While last year’s budget smartphones won hearts with the high- res camera sensors on board, and still keeping the price aggressively under Rs 10,000, this year that was not to be. With the COVID-19 pandemic and rising import duties, OEMs struggled to offer powerful hardware in budget smartphones. So the focus shifted to improving the user experience through software optimisations. That extended to the camera as well, with budget smartphones offering features like a dedicated night mode, filters, and effects, all of which make using the camera a lot more fun. You may not get the best output at this price, but you will hardly be bored using the cameras on these budget smartphones.
The Redmi Note 9 sticks to the 48MP camera setup like its predecessor, but the Medi- aTek processor inside is now capable of even more AI compute, enough to offer fea- tures like Xiaomi’s Pro Colour Mode, which makes a big difference in the output you get. You can't crop to the 48MP camera's actual resolution, but daytime photos come out quite sharp enough to be Instagram-worthy. The ultrawide lens gives you the best output when the sun is high up in the sky, and the macro lens works with ample light. There is a dedicated Night Mode and a Pro Mode, and they come quite handy when shooting in tricky lighting. As for videos, you can shoot at 1080p at 30 FPS, and the quality is decent enough if there’s enough light.
The Narzo 20 Pro is a mid-range smart- phone disguised as a budget offering. It’s the only smartphone in this segment with 65W fast charging support, and the 48MP quad-camera on it is also equally capable. The primary camera outputs sharp images, even when you are shooting something like dense foliage. The colours come out a bit too saturated though and is the main reason why the Narzo 20 Pro lost out to the Redmi Note 9. This also has an AI mode that brings out some more detail in the photos, but it also ends up over-processing the output. The selfie camera on this one scored the highest. It’s also capable of 4K video recording and 1080p videos at 60 FPS, which is a big addition for this segment.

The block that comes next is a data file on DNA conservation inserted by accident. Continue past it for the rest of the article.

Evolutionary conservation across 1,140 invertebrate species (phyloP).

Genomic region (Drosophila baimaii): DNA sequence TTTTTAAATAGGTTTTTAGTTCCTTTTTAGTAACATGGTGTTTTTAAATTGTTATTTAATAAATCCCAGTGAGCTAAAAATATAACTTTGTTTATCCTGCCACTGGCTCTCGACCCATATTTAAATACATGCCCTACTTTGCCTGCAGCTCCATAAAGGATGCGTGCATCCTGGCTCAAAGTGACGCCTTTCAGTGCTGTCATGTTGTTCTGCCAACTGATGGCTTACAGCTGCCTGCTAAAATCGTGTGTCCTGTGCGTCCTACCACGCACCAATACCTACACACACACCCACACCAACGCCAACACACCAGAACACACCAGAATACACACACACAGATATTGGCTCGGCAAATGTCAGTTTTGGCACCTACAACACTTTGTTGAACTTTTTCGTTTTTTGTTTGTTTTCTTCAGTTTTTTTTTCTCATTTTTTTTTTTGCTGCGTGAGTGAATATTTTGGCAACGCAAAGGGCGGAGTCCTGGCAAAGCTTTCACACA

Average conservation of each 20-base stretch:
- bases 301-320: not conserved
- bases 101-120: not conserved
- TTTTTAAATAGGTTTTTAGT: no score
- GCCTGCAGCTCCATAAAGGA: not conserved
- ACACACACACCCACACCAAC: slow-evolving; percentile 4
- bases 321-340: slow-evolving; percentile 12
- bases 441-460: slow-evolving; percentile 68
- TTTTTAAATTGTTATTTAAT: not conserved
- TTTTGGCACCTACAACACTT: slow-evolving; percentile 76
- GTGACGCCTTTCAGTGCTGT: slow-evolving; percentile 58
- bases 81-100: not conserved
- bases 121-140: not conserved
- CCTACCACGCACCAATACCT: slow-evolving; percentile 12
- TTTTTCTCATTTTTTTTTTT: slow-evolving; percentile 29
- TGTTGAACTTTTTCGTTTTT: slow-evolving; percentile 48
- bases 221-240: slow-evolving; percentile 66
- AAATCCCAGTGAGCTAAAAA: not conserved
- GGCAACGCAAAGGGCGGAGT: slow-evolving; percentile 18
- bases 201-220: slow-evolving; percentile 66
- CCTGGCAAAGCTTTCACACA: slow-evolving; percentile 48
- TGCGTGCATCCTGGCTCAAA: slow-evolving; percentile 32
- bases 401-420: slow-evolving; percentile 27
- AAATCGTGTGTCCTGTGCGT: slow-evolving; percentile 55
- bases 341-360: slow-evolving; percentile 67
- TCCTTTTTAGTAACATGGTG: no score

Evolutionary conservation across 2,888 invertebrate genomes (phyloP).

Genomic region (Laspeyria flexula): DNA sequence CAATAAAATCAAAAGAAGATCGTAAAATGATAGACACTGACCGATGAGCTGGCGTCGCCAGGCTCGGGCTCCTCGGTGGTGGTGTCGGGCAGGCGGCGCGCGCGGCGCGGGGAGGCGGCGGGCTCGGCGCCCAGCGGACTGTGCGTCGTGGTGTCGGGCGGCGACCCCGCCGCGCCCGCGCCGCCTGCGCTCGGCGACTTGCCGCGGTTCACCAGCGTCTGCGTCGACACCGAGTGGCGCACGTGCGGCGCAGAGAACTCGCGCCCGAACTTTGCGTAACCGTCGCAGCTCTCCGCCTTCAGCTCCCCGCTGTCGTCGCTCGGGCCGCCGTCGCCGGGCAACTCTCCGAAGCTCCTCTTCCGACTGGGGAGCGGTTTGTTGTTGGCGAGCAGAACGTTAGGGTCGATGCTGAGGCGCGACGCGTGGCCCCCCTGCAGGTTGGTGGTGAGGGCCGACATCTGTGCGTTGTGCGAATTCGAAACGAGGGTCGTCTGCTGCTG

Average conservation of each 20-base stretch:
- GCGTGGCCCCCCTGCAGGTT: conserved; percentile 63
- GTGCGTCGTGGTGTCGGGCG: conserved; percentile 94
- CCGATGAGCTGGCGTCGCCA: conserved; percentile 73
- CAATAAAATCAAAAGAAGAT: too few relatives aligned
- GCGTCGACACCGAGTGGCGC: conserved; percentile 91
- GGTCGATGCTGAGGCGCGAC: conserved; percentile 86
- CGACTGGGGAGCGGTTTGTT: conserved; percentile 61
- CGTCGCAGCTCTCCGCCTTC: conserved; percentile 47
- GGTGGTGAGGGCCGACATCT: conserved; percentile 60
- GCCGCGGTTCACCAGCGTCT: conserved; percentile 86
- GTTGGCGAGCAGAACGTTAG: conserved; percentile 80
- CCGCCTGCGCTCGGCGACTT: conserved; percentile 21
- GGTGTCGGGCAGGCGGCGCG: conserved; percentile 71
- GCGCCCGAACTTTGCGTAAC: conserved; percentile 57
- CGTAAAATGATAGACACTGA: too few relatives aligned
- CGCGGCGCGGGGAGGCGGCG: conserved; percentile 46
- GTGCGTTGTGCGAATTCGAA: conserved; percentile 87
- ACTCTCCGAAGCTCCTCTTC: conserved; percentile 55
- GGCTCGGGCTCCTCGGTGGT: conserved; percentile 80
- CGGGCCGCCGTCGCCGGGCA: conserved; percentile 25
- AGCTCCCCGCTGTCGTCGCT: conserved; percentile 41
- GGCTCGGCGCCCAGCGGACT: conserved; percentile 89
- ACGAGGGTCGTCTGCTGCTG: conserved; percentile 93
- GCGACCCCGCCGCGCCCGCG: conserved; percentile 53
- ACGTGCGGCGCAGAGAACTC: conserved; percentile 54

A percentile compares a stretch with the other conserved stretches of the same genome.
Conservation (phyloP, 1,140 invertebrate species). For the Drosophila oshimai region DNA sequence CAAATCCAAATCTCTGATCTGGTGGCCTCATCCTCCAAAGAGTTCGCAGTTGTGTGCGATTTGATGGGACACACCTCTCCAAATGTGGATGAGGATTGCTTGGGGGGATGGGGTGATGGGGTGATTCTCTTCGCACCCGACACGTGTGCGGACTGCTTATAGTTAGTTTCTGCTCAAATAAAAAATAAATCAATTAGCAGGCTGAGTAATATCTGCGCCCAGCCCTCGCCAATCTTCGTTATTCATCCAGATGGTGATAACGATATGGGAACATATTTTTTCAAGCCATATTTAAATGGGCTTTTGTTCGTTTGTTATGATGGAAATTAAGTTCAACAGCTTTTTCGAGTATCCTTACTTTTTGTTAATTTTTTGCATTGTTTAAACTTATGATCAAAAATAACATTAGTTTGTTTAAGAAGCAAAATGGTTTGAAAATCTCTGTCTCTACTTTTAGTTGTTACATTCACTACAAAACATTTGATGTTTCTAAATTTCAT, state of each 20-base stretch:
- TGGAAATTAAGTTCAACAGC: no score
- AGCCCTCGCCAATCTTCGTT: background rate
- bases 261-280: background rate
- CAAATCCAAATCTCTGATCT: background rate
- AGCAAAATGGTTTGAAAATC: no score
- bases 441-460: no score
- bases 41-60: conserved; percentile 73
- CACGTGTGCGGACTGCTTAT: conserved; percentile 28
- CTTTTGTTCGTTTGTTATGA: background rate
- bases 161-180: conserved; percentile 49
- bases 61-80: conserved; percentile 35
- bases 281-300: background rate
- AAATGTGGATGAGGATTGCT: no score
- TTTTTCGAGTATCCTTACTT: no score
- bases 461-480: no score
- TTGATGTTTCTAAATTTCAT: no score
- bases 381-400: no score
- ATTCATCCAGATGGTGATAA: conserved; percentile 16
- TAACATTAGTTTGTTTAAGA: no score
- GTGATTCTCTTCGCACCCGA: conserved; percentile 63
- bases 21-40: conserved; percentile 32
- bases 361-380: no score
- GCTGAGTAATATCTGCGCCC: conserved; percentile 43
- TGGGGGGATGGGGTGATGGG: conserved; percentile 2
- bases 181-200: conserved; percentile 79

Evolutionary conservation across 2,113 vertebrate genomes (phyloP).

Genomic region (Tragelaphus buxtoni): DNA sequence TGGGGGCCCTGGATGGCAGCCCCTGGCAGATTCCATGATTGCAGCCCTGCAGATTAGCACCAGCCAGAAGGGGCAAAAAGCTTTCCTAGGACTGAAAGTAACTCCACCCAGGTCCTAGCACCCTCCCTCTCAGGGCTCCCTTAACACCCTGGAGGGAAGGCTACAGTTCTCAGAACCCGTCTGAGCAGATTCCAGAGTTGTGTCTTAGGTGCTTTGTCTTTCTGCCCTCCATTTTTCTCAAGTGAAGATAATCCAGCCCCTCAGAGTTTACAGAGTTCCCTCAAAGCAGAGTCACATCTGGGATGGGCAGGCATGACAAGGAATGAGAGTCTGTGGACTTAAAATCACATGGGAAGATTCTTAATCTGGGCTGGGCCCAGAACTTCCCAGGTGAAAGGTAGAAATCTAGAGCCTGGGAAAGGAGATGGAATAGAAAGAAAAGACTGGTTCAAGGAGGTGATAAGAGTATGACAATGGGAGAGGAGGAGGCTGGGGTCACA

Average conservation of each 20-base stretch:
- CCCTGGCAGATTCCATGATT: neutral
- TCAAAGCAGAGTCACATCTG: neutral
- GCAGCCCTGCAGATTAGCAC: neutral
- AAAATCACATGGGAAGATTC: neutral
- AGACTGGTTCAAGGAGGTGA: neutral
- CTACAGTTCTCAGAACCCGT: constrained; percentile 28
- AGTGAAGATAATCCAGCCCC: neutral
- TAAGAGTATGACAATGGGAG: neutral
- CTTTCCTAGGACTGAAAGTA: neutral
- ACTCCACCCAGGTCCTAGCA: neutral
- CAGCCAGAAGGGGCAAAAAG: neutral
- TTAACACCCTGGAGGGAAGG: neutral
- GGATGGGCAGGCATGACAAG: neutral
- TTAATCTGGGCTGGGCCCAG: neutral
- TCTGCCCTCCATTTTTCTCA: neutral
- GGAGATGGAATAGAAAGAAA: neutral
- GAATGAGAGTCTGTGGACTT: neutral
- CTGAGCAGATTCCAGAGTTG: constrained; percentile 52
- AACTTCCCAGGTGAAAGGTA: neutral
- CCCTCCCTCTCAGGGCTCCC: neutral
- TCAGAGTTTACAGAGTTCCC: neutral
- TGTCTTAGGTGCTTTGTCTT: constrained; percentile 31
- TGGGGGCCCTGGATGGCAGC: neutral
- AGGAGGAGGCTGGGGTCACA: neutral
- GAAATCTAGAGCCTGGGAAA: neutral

The Redmi 9 Prime almost beat the winner and runners up, if not for its lacklustre selfie camera. Then again, it’s the primary camera that is perhaps the most consistent after the Redmi Note 9. It’s also more afford- able, and Xiaomi’s colour-correcting algo- rithm works beautifully in making photos look a lot more dynamic and vibrant. While there are not many details, you do get a uniformly sharp output. The autofocus is fast for static objects, while the ultrawide lens works only when there’s enough light outdoors. But with all its shortcomings, the Redmi 9 Prime’s camera will have you impressed with all the software optimisa- tions in place to make photos look better.
About Digit Zero 1 Awards:
With a legacy of 20 years, the Digit Zero 1 Awards is recognized as the Industry’s only performance-based awards. Digit rewards brands for putting in years of research in developing and introducing performance-driven products for their audience. All products are made to pass through a rigorous and scientific test process and compete with competitor brands in the same category. The Winner in each category is announced on the basis of their total score post complete performance analysis done across an average of 56 tests conducted for every category, across key performance parameters. The test process for the Zero1 Awards does not consider scores for features, price or design. The aim is to identify the very best products that money can buy, celebrate the innovations that push the industry forward, and reward the products that dare to disrupt the market.